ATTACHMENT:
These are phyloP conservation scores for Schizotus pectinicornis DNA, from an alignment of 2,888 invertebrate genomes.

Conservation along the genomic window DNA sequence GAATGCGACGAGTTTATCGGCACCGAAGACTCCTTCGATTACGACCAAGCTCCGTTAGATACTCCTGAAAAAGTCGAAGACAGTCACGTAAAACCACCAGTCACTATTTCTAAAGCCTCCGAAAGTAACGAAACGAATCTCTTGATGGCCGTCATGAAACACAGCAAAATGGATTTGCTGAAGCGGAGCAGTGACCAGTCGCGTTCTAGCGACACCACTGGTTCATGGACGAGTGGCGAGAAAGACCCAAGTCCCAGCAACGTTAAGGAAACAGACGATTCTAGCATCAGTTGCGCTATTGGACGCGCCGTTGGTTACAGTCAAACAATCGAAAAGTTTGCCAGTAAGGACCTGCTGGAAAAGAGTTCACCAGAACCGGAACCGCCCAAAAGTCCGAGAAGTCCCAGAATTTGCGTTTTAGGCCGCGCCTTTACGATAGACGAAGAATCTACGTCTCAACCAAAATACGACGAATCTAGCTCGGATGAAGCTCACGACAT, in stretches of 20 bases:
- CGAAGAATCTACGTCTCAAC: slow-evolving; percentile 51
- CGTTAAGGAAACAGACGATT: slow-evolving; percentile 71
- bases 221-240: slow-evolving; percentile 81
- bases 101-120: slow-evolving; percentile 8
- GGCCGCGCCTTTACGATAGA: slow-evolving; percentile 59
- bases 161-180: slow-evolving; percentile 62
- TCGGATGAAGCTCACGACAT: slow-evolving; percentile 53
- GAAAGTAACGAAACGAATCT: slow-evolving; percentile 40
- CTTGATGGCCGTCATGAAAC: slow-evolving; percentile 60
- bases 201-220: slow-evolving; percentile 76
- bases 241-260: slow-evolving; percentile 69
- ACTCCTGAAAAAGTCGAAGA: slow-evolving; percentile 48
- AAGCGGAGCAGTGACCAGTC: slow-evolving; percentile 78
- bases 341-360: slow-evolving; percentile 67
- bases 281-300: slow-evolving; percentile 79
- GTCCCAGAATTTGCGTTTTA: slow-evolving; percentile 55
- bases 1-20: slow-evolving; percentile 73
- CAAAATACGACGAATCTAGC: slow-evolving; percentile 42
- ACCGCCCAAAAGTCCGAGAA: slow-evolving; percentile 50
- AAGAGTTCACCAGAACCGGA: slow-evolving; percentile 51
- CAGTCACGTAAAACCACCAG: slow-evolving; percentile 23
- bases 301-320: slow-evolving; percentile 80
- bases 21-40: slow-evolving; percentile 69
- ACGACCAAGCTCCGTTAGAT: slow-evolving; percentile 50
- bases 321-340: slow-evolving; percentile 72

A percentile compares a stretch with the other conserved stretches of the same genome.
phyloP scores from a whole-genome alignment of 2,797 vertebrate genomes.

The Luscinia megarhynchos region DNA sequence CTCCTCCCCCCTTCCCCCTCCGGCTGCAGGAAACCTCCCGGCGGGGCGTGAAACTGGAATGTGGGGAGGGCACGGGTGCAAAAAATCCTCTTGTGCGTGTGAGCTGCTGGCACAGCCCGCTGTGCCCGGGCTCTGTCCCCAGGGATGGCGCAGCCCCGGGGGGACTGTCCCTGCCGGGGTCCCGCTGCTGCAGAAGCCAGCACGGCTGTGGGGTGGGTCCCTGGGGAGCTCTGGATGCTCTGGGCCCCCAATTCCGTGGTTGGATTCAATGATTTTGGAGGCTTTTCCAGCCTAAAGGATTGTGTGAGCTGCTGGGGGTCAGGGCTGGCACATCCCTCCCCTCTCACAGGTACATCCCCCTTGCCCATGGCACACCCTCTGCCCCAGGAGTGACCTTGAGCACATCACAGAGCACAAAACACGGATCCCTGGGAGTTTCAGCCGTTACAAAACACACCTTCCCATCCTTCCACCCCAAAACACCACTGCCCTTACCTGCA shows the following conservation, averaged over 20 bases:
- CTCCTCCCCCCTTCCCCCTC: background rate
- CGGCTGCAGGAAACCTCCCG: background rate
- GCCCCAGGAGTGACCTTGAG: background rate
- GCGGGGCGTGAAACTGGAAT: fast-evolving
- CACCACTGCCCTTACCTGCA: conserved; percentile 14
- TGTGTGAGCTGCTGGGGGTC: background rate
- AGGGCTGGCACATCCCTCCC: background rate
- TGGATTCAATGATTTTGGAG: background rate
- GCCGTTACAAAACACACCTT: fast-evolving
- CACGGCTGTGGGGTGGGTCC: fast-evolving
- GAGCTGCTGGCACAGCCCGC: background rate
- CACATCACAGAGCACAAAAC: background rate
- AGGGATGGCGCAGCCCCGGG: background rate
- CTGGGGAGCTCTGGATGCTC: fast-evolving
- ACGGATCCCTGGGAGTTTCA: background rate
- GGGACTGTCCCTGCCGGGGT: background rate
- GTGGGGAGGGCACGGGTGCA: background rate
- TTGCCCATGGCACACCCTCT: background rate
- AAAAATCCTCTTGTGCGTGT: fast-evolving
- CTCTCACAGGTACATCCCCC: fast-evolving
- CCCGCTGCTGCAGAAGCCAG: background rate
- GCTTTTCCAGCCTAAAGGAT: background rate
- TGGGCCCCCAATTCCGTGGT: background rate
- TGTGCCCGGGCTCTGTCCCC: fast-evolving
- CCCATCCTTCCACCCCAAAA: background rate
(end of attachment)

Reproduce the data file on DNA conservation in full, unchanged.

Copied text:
These are phyloP conservation scores for Schizotus pectinicornis DNA, from an alignment of 2,888 invertebrate genomes.

Conservation along the genomic window DNA sequence GAATGCGACGAGTTTATCGGCACCGAAGACTCCTTCGATTACGACCAAGCTCCGTTAGATACTCCTGAAAAAGTCGAAGACAGTCACGTAAAACCACCAGTCACTATTTCTAAAGCCTCCGAAAGTAACGAAACGAATCTCTTGATGGCCGTCATGAAACACAGCAAAATGGATTTGCTGAAGCGGAGCAGTGACCAGTCGCGTTCTAGCGACACCACTGGTTCATGGACGAGTGGCGAGAAAGACCCAAGTCCCAGCAACGTTAAGGAAACAGACGATTCTAGCATCAGTTGCGCTATTGGACGCGCCGTTGGTTACAGTCAAACAATCGAAAAGTTTGCCAGTAAGGACCTGCTGGAAAAGAGTTCACCAGAACCGGAACCGCCCAAAAGTCCGAGAAGTCCCAGAATTTGCGTTTTAGGCCGCGCCTTTACGATAGACGAAGAATCTACGTCTCAACCAAAATACGACGAATCTAGCTCGGATGAAGCTCACGACAT, in stretches of 20 bases:
- CGAAGAATCTACGTCTCAAC: slow-evolving; percentile 51
- CGTTAAGGAAACAGACGATT: slow-evolving; percentile 71
- bases 221-240: slow-evolving; percentile 81
- bases 101-120: slow-evolving; percentile 8
- GGCCGCGCCTTTACGATAGA: slow-evolving; percentile 59
- bases 161-180: slow-evolving; percentile 62
- TCGGATGAAGCTCACGACAT: slow-evolving; percentile 53
- GAAAGTAACGAAACGAATCT: slow-evolving; percentile 40
- CTTGATGGCCGTCATGAAAC: slow-evolving; percentile 60
- bases 201-220: slow-evolving; percentile 76
- bases 241-260: slow-evolving; percentile 69
- ACTCCTGAAAAAGTCGAAGA: slow-evolving; percentile 48
- AAGCGGAGCAGTGACCAGTC: slow-evolving; percentile 78
- bases 341-360: slow-evolving; percentile 67
- bases 281-300: slow-evolving; percentile 79
- GTCCCAGAATTTGCGTTTTA: slow-evolving; percentile 55
- bases 1-20: slow-evolving; percentile 73
- CAAAATACGACGAATCTAGC: slow-evolving; percentile 42
- ACCGCCCAAAAGTCCGAGAA: slow-evolving; percentile 50
- AAGAGTTCACCAGAACCGGA: slow-evolving; percentile 51
- CAGTCACGTAAAACCACCAG: slow-evolving; percentile 23
- bases 301-320: slow-evolving; percentile 80
- bases 21-40: slow-evolving; percentile 69
- ACGACCAAGCTCCGTTAGAT: slow-evolving; percentile 50
- bases 321-340: slow-evolving; percentile 72

A percentile compares a stretch with the other conserved stretches of the same genome.
phyloP scores from a whole-genome alignment of 2,797 vertebrate genomes.

The Luscinia megarhynchos region DNA sequence CTCCTCCCCCCTTCCCCCTCCGGCTGCAGGAAACCTCCCGGCGGGGCGTGAAACTGGAATGTGGGGAGGGCACGGGTGCAAAAAATCCTCTTGTGCGTGTGAGCTGCTGGCACAGCCCGCTGTGCCCGGGCTCTGTCCCCAGGGATGGCGCAGCCCCGGGGGGACTGTCCCTGCCGGGGTCCCGCTGCTGCAGAAGCCAGCACGGCTGTGGGGTGGGTCCCTGGGGAGCTCTGGATGCTCTGGGCCCCCAATTCCGTGGTTGGATTCAATGATTTTGGAGGCTTTTCCAGCCTAAAGGATTGTGTGAGCTGCTGGGGGTCAGGGCTGGCACATCCCTCCCCTCTCACAGGTACATCCCCCTTGCCCATGGCACACCCTCTGCCCCAGGAGTGACCTTGAGCACATCACAGAGCACAAAACACGGATCCCTGGGAGTTTCAGCCGTTACAAAACACACCTTCCCATCCTTCCACCCCAAAACACCACTGCCCTTACCTGCA shows the following conservation, averaged over 20 bases:
- CTCCTCCCCCCTTCCCCCTC: background rate
- CGGCTGCAGGAAACCTCCCG: background rate
- GCCCCAGGAGTGACCTTGAG: background rate
- GCGGGGCGTGAAACTGGAAT: fast-evolving
- CACCACTGCCCTTACCTGCA: conserved; percentile 14
- TGTGTGAGCTGCTGGGGGTC: background rate
- AGGGCTGGCACATCCCTCCC: background rate
- TGGATTCAATGATTTTGGAG: background rate
- GCCGTTACAAAACACACCTT: fast-evolving
- CACGGCTGTGGGGTGGGTCC: fast-evolving
- GAGCTGCTGGCACAGCCCGC: background rate
- CACATCACAGAGCACAAAAC: background rate
- AGGGATGGCGCAGCCCCGGG: background rate
- CTGGGGAGCTCTGGATGCTC: fast-evolving
- ACGGATCCCTGGGAGTTTCA: background rate
- GGGACTGTCCCTGCCGGGGT: background rate
- GTGGGGAGGGCACGGGTGCA: background rate
- TTGCCCATGGCACACCCTCT: background rate
- AAAAATCCTCTTGTGCGTGT: fast-evolving
- CTCTCACAGGTACATCCCCC: fast-evolving
- CCCGCTGCTGCAGAAGCCAG: background rate
- GCTTTTCCAGCCTAAAGGAT: background rate
- TGGGCCCCCAATTCCGTGGT: background rate
- TGTGCCCGGGCTCTGTCCCC: fast-evolving
- CCCATCCTTCCACCCCAAAA: background rate